Category: Name Image

By Linda Rosenkrantz

 Yes, there are still plenty of viable vintage names for boys that remain frozen in the popularity lists of the past. Some aren’t eligible yet for the 100-year-rule, some suffer from IDD (Image Deficit Disorder), and some have simply been forgotten. Here are 30 examples that we don’t think deserve to be dismissed.

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By John Kelly

June 21st marks the 2017 summer solstice. On this longest day of the year, let’s bask in the light of 14 names whose origins literally shine bright.

Abner

Abner means “father of light” in Hebrew. Though closely associated with the rustic comic strip Li’l Abner, the name also graced King Saul’s commander in the Old Testament and Abner Doubleday, the once-touted inventor of baseball. Reaching #371 back in 1901, the sun may shine on Abner again.

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Heroes vs Villains in Baby Name Land

By Nick Turner

Are villain names becoming more popular with today’s parents? It sure seems that way. The rise of Anakin (Darth Vader) and Kylo (Darth Vader’s murderous grandson) has shown that bad guys often capture the hearts of baby-namers.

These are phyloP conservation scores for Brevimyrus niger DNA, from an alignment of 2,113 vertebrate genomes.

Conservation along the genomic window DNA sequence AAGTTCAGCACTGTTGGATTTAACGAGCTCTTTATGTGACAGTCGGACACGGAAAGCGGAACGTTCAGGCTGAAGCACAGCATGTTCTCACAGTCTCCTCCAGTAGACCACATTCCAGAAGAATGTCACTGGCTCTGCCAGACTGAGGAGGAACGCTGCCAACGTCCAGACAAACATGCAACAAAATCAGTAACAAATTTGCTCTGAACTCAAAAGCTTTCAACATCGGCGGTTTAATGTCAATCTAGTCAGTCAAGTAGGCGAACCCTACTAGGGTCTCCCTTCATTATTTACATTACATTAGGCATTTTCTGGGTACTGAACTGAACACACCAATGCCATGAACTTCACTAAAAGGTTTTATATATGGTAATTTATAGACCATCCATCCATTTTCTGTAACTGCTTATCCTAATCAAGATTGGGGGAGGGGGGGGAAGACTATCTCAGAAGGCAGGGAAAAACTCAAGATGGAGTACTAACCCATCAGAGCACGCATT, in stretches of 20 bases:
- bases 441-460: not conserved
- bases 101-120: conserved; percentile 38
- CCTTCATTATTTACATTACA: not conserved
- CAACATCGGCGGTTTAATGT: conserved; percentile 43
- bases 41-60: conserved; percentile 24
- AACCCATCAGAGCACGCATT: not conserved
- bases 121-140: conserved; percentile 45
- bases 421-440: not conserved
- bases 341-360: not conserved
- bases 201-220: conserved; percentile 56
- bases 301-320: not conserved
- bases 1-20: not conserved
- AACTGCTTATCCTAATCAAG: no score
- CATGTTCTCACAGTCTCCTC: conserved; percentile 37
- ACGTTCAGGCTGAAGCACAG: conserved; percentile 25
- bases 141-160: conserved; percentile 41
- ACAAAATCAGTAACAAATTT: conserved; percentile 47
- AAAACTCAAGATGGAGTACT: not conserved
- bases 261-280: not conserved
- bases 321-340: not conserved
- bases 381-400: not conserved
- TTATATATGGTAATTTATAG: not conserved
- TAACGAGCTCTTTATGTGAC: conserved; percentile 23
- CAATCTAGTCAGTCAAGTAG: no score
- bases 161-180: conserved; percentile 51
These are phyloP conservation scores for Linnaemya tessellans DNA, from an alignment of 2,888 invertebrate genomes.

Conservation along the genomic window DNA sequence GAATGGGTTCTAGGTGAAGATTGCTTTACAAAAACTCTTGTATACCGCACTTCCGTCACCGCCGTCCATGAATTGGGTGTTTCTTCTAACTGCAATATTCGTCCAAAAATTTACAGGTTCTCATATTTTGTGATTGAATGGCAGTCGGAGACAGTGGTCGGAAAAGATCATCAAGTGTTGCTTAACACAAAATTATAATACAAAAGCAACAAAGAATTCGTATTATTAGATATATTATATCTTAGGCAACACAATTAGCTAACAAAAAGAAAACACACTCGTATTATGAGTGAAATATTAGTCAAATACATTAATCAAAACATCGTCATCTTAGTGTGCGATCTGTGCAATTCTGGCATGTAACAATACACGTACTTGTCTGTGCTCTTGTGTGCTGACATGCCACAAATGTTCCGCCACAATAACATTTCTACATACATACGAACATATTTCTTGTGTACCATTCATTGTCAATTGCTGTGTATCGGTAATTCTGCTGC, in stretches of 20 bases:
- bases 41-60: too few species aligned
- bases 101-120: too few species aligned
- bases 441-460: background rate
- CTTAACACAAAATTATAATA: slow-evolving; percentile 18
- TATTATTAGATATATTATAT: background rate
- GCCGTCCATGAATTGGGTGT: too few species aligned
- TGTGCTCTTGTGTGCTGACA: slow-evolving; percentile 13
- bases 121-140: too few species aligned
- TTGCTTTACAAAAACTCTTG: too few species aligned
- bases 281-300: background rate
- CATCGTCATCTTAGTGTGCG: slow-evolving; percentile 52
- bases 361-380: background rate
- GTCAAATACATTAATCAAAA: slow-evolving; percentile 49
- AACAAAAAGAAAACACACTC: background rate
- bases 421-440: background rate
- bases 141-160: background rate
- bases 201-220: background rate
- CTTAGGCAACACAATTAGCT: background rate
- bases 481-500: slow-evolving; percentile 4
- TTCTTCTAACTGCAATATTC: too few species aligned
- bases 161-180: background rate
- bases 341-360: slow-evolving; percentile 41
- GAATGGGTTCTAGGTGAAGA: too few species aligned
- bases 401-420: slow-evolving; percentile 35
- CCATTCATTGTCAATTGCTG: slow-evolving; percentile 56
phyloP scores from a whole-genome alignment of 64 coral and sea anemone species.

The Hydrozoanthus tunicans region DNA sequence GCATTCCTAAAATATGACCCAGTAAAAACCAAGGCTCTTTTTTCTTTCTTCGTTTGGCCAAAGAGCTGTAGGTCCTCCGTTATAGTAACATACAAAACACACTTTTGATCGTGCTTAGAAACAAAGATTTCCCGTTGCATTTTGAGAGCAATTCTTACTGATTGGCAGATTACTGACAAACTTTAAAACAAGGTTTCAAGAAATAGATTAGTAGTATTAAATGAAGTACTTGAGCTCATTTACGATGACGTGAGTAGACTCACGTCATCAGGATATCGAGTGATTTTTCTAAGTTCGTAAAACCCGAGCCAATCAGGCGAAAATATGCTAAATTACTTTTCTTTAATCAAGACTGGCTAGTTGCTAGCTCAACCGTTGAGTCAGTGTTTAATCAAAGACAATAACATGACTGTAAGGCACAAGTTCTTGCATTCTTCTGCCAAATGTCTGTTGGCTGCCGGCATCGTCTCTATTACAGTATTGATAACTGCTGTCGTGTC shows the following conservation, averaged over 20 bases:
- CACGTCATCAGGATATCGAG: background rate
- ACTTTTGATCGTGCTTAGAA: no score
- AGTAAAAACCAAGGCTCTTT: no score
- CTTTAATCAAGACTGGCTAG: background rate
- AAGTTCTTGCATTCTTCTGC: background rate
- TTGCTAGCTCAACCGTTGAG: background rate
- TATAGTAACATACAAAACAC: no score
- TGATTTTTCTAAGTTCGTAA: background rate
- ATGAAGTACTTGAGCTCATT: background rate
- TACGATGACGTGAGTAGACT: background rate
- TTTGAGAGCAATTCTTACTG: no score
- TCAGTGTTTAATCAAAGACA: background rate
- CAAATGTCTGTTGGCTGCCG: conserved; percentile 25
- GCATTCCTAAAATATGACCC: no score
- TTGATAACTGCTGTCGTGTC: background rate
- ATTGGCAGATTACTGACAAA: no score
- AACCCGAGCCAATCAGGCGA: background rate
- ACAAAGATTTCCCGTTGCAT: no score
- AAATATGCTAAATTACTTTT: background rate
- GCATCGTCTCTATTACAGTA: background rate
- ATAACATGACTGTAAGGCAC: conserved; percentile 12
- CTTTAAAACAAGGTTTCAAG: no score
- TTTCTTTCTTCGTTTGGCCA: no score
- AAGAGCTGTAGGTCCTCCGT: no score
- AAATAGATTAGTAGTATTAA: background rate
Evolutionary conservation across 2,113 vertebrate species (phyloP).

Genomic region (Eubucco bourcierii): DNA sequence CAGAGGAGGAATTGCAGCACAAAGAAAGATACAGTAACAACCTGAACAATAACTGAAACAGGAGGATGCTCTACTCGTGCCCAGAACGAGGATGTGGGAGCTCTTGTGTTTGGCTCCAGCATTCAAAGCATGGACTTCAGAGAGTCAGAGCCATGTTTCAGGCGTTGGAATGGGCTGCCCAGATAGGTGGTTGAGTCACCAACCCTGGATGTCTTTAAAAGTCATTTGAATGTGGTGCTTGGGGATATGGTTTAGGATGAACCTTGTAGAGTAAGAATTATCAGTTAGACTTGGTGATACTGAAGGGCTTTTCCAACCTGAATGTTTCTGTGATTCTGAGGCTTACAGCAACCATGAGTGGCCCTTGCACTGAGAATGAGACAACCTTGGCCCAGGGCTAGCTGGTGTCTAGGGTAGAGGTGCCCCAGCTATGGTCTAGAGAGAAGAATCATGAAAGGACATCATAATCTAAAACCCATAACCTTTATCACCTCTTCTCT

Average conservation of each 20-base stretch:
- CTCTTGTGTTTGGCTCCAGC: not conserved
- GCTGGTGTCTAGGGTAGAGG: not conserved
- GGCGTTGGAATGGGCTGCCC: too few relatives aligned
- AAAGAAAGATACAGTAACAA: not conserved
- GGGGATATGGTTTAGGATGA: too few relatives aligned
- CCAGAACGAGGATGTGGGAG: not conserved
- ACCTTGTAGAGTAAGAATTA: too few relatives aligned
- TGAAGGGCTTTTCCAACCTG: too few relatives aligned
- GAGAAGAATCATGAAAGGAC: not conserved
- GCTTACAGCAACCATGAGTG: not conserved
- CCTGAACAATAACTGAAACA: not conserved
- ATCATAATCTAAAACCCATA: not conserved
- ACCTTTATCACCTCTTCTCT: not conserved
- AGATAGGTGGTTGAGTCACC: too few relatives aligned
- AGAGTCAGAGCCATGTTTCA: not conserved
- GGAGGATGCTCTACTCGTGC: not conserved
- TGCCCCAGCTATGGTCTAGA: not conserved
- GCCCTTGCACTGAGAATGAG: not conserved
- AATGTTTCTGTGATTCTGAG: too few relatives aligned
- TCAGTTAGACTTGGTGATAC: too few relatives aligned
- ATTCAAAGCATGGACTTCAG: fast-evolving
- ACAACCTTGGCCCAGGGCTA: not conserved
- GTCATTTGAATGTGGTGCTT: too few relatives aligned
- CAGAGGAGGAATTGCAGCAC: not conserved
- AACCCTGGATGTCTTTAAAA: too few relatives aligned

And here’s another sign that the dark side is winning. For the first time, Loki is more common than Thor.

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What’s Your Favorite Name Era?

By Linda Rosenkrantz

Most of us name lovers, even those who are fans of new, cutting-edge monikers, also have an affinity for names of the past. But which part of the past? There are so many possibilities!

Ancient names like Cassius?

Medievals like Isolde?

Puritan names like Prudence?

Frilly Victorian Valentine names ?

Gay 90s nicknames such as Millie and Minnie and Archie?

The Downton Abbey World War I era of Violets and Ediths and Coras?

Midcentury/Mad-Men-type faves–Roger, Sally, Peggy?

The more recent past when names like Amy and Amanda, Jason and Joshua ruled?

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By Abby Sandel

If you’re expecting a daughter soon, the new most popular baby names stats for the US might be getting a lot of your attention lately.

Every year, it seems like more rarities are discovered. Calliope, Mavis, and Poppy joined the US Top 1,000. Once uncommon choices like Ophelia, Thea, and Wren all climbed more than 100 places in the rankings. Plenty of reliable traditional names, from Charlotte to Margaret, also gained in use.

Does that mean they’re unwearable? Not at all! But for parents seeking something truly unexpected, finding a great name will take some digging. We’ve got the rarest of the rare names here. But plenty of choices are slightly more familiar, while still remaining uncommon.

If you’re determined to find a name shared by only a handful of children, this list of 50 unusual girl names is a great starting point.

Every one of these names was given to fewer than 100 – and often, many less – girls born in the US last year. It took 263 births for a name to make the Top 1,000 in 2016. These names don’t even rank in the Top 2,000.

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